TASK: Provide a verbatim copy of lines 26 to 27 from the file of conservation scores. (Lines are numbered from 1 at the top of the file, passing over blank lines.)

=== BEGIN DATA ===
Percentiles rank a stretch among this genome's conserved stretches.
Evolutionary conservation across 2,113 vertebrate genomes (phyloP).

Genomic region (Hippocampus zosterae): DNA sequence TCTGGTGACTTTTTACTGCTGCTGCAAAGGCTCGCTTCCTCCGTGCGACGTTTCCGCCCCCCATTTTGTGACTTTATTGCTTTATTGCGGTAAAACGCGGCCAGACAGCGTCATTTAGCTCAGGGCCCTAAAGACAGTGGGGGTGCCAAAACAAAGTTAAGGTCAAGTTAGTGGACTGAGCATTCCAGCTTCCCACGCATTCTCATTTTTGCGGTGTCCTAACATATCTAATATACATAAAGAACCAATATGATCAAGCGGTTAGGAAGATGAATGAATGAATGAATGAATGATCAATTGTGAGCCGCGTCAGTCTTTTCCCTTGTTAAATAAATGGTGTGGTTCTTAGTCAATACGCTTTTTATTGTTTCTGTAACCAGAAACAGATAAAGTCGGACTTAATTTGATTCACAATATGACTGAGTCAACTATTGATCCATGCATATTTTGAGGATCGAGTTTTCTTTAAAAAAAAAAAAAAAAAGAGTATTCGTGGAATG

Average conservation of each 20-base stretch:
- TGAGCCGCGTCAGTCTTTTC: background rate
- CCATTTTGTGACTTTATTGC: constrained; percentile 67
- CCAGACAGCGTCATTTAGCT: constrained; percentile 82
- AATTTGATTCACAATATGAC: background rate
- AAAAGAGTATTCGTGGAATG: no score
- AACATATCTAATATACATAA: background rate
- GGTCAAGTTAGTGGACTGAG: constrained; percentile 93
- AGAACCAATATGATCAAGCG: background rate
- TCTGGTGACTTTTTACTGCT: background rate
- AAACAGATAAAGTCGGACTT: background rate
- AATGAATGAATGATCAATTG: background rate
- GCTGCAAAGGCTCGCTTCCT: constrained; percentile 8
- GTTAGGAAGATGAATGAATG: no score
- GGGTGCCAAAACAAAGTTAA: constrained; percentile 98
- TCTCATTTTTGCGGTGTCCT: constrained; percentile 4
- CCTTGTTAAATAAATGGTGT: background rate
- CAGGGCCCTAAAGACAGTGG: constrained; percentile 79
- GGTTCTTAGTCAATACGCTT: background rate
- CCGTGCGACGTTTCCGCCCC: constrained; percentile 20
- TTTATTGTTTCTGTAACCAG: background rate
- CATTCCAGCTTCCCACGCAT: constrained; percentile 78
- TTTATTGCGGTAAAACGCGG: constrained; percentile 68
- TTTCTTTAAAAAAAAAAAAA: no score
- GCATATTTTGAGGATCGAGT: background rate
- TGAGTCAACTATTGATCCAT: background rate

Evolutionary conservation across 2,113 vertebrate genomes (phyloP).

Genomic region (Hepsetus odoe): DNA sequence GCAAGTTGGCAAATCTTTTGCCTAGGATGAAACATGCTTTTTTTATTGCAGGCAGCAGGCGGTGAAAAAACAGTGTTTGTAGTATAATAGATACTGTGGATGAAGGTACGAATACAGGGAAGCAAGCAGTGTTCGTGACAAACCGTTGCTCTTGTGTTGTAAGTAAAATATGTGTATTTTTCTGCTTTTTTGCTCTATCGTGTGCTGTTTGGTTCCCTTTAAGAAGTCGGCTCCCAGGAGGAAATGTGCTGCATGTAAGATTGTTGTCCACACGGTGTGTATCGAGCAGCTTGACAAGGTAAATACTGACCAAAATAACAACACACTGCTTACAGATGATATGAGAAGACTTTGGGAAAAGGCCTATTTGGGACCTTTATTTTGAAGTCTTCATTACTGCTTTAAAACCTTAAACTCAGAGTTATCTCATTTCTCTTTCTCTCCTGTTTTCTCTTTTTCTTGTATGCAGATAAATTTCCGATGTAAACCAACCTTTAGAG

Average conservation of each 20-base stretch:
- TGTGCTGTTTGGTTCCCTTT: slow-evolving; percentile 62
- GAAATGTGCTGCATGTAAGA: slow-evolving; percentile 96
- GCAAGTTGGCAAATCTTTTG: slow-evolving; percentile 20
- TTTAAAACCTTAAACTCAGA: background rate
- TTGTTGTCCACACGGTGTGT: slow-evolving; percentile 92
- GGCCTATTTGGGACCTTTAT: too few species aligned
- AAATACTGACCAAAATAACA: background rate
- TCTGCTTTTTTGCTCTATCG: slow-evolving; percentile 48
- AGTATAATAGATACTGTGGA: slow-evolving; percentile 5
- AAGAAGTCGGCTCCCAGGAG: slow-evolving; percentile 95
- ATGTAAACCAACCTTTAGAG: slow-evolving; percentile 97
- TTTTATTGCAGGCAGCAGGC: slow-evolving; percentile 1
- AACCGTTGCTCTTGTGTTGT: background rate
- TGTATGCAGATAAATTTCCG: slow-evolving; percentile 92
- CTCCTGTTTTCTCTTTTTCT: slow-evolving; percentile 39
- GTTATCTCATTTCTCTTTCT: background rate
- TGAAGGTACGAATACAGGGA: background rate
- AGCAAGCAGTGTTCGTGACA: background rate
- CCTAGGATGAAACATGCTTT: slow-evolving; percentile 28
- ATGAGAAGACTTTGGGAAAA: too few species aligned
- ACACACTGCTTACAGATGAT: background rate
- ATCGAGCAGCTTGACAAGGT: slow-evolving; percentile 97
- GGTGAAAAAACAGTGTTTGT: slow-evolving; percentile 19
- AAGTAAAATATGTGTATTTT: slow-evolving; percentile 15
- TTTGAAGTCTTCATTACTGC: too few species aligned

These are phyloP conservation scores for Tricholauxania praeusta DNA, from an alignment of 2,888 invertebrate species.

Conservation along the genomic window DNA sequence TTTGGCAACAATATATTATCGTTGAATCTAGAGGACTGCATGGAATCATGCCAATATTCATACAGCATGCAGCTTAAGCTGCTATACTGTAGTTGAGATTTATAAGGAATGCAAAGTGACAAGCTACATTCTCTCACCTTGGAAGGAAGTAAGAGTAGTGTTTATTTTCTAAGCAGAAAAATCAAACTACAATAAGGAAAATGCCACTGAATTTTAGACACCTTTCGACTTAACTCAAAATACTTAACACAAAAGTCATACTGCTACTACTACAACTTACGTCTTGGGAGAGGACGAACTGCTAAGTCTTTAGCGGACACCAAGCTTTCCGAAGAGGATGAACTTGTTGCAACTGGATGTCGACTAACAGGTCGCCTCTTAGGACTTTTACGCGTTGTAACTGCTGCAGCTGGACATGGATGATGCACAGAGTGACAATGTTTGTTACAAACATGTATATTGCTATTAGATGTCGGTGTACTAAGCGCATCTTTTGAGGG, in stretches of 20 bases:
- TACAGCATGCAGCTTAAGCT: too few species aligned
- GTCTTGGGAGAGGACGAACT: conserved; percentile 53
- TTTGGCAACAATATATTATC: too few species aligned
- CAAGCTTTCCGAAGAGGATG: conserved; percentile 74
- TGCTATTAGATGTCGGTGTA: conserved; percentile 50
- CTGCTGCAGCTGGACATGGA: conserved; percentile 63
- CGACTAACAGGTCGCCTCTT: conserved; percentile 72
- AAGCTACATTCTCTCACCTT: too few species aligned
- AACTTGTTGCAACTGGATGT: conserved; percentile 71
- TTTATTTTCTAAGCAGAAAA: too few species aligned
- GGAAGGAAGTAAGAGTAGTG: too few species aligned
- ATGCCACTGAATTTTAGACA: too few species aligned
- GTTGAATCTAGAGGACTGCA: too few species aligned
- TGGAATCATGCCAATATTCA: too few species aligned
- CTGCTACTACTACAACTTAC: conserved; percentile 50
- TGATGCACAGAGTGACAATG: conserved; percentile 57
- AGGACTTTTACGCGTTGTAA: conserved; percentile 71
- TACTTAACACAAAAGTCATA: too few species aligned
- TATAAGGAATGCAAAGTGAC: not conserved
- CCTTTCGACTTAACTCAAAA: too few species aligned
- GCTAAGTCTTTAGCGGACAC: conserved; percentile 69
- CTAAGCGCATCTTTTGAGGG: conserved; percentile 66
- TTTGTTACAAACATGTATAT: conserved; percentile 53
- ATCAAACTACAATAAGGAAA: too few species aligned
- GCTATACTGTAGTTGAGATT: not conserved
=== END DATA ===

- TTTATTGCGGTAAAACGCGG: constrained; percentile 68
- TTTCTTTAAAAAAAAAAAAA: no score